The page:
Friday, November 11, 2016

Morocco to Make History with First-of-Its-Kind Solar Plant

" The learning curve estimate indicates the Noor-Ouarzazate Complex can be expected to reduce the global costs for CSP by three percent. "

Mafalda Duarte

Program Manager, Climate Investment Funds

The solar plant is expected to reduce Morocco’s fossil fuel dependence by two and a half million tons of oil.

CIF/World Bank

The three-plant Noor-Ouarzazate CSP complex expects to achieve over 500 megawatts (MW) installed capacity, ultimately supplying power to 1.1 million Moroccans by 2018. It is expected to reduce carbon emissions by 760,000 tons per year which could mean a reduction of 17.5 million tons of carbon emissions over 25 years.
Concentrated solar power (CSP), when combined with thermal storage, holds vast potential due to its ability to provide reliable power even when the sun is not shining.
Here’s how it works: hundreds of mirrors focus the sun’s energy to heat a transfer fluid that is used to produce steam that drives turbines that generate electricity.  The transfer fluid can also be used to heat molten salts stored in large storage tanks on site. The salt stays hot enough to generate steam even after the sun has gone down.
It is such a promising technology that the International Energy Agency estimates that up to 11 percent of the world’s electricity generation in 2050 could come from CSP.
But relatively high technology costs, when compared to fossil fuel alternatives, deter utilities, especially in emerging markets, from investing in the technology.
To prove its economic and technological viability, trailblazing CSP projects are needed across the world’s sun drenched places.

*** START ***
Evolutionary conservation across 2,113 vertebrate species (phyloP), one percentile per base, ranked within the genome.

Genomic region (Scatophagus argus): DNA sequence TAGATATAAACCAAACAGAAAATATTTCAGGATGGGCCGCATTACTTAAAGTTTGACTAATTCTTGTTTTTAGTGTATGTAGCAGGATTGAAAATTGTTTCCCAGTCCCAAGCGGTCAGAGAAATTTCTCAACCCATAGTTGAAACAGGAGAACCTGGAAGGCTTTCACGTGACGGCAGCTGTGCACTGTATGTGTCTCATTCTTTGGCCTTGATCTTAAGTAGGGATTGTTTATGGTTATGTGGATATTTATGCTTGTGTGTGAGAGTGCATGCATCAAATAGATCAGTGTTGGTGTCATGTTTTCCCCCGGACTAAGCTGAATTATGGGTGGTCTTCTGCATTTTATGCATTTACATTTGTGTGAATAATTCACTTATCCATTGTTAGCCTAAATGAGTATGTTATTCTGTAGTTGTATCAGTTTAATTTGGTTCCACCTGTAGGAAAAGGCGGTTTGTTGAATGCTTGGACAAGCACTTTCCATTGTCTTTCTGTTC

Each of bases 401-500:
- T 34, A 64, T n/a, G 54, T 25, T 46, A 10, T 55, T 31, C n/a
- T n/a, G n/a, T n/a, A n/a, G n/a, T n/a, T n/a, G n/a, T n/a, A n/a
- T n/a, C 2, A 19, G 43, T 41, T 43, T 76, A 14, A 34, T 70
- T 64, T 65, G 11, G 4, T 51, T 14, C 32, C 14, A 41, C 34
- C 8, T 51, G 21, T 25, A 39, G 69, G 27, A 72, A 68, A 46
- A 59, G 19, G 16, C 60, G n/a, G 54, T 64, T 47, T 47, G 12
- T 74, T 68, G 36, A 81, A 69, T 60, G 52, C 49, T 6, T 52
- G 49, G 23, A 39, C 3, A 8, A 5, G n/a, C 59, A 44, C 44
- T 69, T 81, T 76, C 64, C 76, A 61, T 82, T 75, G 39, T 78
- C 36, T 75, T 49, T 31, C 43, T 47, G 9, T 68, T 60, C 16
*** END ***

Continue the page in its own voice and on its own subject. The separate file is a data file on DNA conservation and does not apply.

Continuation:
More projects using CSP are currently under construction or in the planning phase across the globe, from Chile and South Africa to India and China, but Morocco remains in the forefront of countries with a commitment to the technology.
The Moroccan Agency for Solar Energy, the government agency established to realize the country’s solar ambitions, secured over $3 billion needed for the Noor-Ouarzazate complex from the World Bank, the Climate Investment Funds’ Clean Technology Fund (CTF), the African Development Bank (AfDB), and European financing institutions.
For phase 1 of the Noor-Ouarzazate complex, the low-cost debt provided by the CTF ($97 million, managed by the World Bank) and other international financial institutions reduced Phase 1 project costs by about 20 percent compared to financing available from commercial banks. The World Bank is supporting phase 2 of the complex with financing of $400 million and $119 million from CTF.
The Noor-Ouarzazate complex is being built, and will be operated, as public-private partnership. The private partner, the International Company for Water and Power Projects (ACWA Power International), was selected through a competitive bidding process.
The international financial support for the complex will help reduce the strain on public finances by lowering the amount of subsidy that the Moroccan government required for the first phase, from $98 million to $31 million per year.
Initial efforts were supported by a $43 million GEF grant, complemented by significant additional government and AfDB financing. Efforts were designed to accelerate cost reduction and the commercial adoption of large-scale low-greenhouse-gas emitting generation technologies, and to test the viability of solar thermal technology with a view to encouraging its replication in Morocco and elsewhere.
The Climate Investment Funds’ CSP investments are intended to establish a record of performance for the technology, thereby lowering perceived risk and reducing future project costs for private sector CSP investors and developers.